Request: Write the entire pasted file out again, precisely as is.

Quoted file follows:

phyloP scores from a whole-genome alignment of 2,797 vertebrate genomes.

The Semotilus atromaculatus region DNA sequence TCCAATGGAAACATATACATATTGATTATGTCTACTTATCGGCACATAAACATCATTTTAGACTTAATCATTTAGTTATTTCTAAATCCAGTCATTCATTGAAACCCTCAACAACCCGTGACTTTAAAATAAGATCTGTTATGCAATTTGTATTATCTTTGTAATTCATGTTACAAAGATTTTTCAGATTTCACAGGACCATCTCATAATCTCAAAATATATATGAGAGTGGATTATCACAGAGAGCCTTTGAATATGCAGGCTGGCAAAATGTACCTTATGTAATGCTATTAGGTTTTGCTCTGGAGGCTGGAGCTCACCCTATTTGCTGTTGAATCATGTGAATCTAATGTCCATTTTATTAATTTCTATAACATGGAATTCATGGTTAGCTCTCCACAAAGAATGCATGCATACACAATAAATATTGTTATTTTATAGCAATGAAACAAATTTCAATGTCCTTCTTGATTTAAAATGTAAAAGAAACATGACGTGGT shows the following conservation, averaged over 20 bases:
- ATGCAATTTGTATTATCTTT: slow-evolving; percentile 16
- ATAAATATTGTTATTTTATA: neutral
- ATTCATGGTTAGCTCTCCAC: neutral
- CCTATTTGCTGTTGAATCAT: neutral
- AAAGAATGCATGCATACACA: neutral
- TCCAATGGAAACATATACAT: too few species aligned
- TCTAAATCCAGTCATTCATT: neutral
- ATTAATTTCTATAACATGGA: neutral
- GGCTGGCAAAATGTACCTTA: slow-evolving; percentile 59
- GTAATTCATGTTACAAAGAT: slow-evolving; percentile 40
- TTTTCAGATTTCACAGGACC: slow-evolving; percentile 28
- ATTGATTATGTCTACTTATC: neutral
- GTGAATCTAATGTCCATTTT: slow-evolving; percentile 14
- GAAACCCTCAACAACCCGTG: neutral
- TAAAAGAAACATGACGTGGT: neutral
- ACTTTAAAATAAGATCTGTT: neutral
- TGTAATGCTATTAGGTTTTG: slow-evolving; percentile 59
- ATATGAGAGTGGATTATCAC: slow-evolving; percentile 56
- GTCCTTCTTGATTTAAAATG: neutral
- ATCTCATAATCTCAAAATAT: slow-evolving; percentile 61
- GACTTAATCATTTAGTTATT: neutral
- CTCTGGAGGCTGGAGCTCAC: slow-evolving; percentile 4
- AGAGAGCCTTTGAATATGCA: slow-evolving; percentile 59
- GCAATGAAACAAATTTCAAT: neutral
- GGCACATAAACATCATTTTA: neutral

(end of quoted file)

phyloP scores from a whole-genome alignment of 2,797 vertebrate genomes.

The Semotilus atromaculatus region DNA sequence TCCAATGGAAACATATACATATTGATTATGTCTACTTATCGGCACATAAACATCATTTTAGACTTAATCATTTAGTTATTTCTAAATCCAGTCATTCATTGAAACCCTCAACAACCCGTGACTTTAAAATAAGATCTGTTATGCAATTTGTATTATCTTTGTAATTCATGTTACAAAGATTTTTCAGATTTCACAGGACCATCTCATAATCTCAAAATATATATGAGAGTGGATTATCACAGAGAGCCTTTGAATATGCAGGCTGGCAAAATGTACCTTATGTAATGCTATTAGGTTTTGCTCTGGAGGCTGGAGCTCACCCTATTTGCTGTTGAATCATGTGAATCTAATGTCCATTTTATTAATTTCTATAACATGGAATTCATGGTTAGCTCTCCACAAAGAATGCATGCATACACAATAAATATTGTTATTTTATAGCAATGAAACAAATTTCAATGTCCTTCTTGATTTAAAATGTAAAAGAAACATGACGTGGT shows the following conservation, averaged over 20 bases:
- ATGCAATTTGTATTATCTTT: slow-evolving; percentile 16
- ATAAATATTGTTATTTTATA: neutral
- ATTCATGGTTAGCTCTCCAC: neutral
- CCTATTTGCTGTTGAATCAT: neutral
- AAAGAATGCATGCATACACA: neutral
- TCCAATGGAAACATATACAT: too few species aligned
- TCTAAATCCAGTCATTCATT: neutral
- ATTAATTTCTATAACATGGA: neutral
- GGCTGGCAAAATGTACCTTA: slow-evolving; percentile 59
- GTAATTCATGTTACAAAGAT: slow-evolving; percentile 40
- TTTTCAGATTTCACAGGACC: slow-evolving; percentile 28
- ATTGATTATGTCTACTTATC: neutral
- GTGAATCTAATGTCCATTTT: slow-evolving; percentile 14
- GAAACCCTCAACAACCCGTG: neutral
- TAAAAGAAACATGACGTGGT: neutral
- ACTTTAAAATAAGATCTGTT: neutral
- TGTAATGCTATTAGGTTTTG: slow-evolving; percentile 59
- ATATGAGAGTGGATTATCAC: slow-evolving; percentile 56
- GTCCTTCTTGATTTAAAATG: neutral
- ATCTCATAATCTCAAAATAT: slow-evolving; percentile 61
- GACTTAATCATTTAGTTATT: neutral
- CTCTGGAGGCTGGAGCTCAC: slow-evolving; percentile 4
- AGAGAGCCTTTGAATATGCA: slow-evolving; percentile 59
- GCAATGAAACAAATTTCAAT: neutral
- GGCACATAAACATCATTTTA: neutral